Iraqi Prime Minister Haider al-Abadi declared victory over "brutality and terrorism" in Mosul on Monday, announcing his forces had ended the Islamic State group's rule over the country's second city.
Standing with members of the security forces, Abadi hailed the retaking of Mosul -- where IS dealt Iraqi troops a devastating defeat three years ago -- as a key moment in the war against the jihadists.
"Our victory today is a victory over darkness, a victory over brutality and terrorism, and I announce here... to the whole world today the end and failure and collapse of the mythical terrorist Daesh state," Abadi said in a televised address from west Mosul, using an Arabic acronym for IS.
"These operations were carried out by Iraqi planning and success and implementation," Abadi said, while also thanking "all the countries that stood with Iraq in its war against terrorism."
Dozens of members of the security forces erupted into cheers after he spoke, dancing and waving flags and their weapons as they celebrated.
The US-led coalition that backed the Mosul offensive and is supporting another assault on IS's Syrian bastion Raqa hailed the victory, but warned it did not mark the end of the war against the jihadists.
"This victory alone does not eliminate (IS) and there is still a tough fight ahead. But the loss of one of its twin capitals and a jewel of their so-called caliphate is a decisive blow," said Lieutenant General Stephen Townsend, the commander of the international anti-IS operation.
"Now it is time for all Iraqis to unite to ensure (IS) is defeated across the rest of Iraq," Townsend said.
US President Donald Trump also praised the victory, saying it was a signal that IS's "days in Iraq and Syria are numbered".
But rebuilding the shattered city of Mosul and helping civilians will be a huge task, and aid groups warn that Iraq's humanitarian crisis is far from over.
- Devastation in Old City -
Mosul's Old City in particular has been devastated, with many buildings reduced to little more than concrete shells and rubble littering the streets.
Abadi said that as well as continuing to tackle IS, Iraq had other challenges including "the mission of stabilisation and the mission of building".
Iraqi forces were earlier on Monday still fighting to eliminate the last pockets of IS resistance in Mosul, with jihadist fighters surrounded in a sliver of territory in Mosul's Old City.
Soldiers armed with machineguns and sniper rifles fired from atop ruined structures in the Old City, and air strikes sent plumes of smoke rising over Mosul's historic centre.
Staff Lieutenant General Sami al-Aridhi, a senior commander in the elite Counter-Terrorism Service, said earlier that Iraqi forces were still engaged in "heavy" fighting with the remnants of jihadist forces, but that the battle was near its end.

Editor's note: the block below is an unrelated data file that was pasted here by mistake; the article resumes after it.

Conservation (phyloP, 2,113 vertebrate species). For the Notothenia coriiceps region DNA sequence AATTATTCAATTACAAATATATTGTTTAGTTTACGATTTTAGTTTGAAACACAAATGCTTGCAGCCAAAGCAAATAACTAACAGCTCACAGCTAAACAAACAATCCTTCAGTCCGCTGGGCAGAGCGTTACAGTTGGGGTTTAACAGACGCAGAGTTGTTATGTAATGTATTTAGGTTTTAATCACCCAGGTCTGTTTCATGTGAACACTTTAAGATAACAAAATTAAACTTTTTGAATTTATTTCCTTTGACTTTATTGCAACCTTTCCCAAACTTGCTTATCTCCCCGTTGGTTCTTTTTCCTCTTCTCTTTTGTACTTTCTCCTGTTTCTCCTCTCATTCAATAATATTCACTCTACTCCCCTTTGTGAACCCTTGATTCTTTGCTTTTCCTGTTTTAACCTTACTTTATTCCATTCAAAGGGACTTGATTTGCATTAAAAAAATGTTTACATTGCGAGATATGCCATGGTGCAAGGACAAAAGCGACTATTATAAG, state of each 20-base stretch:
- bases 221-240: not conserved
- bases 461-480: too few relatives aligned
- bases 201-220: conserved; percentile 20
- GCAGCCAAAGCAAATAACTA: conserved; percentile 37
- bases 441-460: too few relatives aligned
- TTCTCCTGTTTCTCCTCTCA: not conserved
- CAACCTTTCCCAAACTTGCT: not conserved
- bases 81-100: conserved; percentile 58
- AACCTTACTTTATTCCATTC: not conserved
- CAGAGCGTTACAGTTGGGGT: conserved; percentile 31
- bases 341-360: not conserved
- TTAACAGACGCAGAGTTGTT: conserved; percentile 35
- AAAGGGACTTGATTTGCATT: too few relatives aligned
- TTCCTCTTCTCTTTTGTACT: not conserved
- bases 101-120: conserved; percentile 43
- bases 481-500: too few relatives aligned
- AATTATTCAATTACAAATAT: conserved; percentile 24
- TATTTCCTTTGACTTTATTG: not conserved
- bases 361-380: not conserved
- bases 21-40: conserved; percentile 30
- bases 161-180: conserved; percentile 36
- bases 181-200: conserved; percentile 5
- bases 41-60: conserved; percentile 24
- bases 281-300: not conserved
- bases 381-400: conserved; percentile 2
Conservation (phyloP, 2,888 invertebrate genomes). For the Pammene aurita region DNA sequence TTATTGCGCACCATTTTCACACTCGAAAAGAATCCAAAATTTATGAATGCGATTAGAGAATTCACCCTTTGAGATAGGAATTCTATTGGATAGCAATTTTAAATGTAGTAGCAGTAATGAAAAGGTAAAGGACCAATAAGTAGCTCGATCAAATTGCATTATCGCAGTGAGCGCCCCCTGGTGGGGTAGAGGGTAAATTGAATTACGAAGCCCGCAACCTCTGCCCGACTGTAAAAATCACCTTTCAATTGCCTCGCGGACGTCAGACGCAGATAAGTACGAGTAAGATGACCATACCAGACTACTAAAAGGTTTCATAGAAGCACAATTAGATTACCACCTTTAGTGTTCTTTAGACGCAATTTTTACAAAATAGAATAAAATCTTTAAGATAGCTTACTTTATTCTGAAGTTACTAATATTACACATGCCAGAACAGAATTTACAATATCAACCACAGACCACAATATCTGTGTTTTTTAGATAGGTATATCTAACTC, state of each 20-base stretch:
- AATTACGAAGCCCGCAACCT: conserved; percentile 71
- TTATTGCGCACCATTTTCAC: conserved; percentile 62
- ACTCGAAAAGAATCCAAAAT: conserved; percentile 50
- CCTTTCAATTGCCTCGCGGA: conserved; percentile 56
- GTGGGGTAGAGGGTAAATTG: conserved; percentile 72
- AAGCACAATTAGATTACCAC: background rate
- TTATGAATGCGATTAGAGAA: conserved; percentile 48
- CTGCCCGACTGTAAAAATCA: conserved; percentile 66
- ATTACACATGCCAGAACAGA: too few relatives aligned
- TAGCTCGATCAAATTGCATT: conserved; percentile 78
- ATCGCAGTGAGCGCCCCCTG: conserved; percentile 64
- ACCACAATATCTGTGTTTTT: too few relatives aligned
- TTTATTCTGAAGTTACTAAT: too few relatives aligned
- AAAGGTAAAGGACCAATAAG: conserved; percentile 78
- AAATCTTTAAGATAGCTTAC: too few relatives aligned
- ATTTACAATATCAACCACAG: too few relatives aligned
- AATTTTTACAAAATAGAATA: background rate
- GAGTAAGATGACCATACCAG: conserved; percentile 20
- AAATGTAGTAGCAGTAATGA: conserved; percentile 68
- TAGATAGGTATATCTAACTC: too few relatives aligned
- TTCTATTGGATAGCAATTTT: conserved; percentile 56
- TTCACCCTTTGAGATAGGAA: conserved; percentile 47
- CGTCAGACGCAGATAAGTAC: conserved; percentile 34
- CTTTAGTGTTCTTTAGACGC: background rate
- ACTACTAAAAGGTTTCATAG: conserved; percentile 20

After Abadi spoke, Aridhi said "searching and clearing" still had to be done, but that major operations were finished.
Iraqi forces launched their campaign in October to retake Mosul, which was seized by the jihadists during the mid-2014 offensive that saw them take control of large parts of Iraq and neighbouring Syria.
Army, police and special forces, backed by waves of US-led air strikes, seized the eastern side of the city in January and launched the battle for its western part the next month.
The fight grew tougher when security forces entered the densely populated Old City on the western bank of the Tigris River, which divides the city, and intense street-to-street fighting followed.
The cost of victory has been enormous: much of Mosul in ruins, thousands dead and wounded and nearly half the city's population forced from their homes.
The United Nations has said 920,000 people fled their homes during the Mosul operation, and while some have returned the vast majority remain displaced.
- 'Nothing to go back to' -
The UN refugee agency said it could be many months before civilians are able to return to their homes.
"Many have nothing to go back to due to extensive damage caused during the conflict, while key basic services such as water, electricity and other key infrastructure, including schools and hospitals, will need to be rebuilt or repaired," said the UNHCR.
Twenty-eight aid groups working in Iraq issued a joint call for international support for rebuilding efforts and urged authorities not to press civilians to return.
"Remaining insecurity; lack of basic services; explosive hazards contamination; and damage to homes, businesses and public infrastructure -- including schools and hospitals -- all continue to pose barriers to return," said the statement signed by groups including the Norwegian Refugee Council, Oxfam and Save the Children.
They also raised concerns for people still in IS-held areas, including the towns of Tal Afar and Hawijah in the north, as well as territory in western Anbar province.
"For the expected offensives in Hawijah, Tal Afar and western Anbar, where approximately 150,000 civilians are thought to still be trapped, it is vital that lessons are learnt from pass offensives," they said.
IS has lost most of the territory it once controlled, and the coalition is also aiming to oust the jihadists from their Syrian stronghold Raqa, which is under assault by US-backed Arab and Kurdish forces. (**)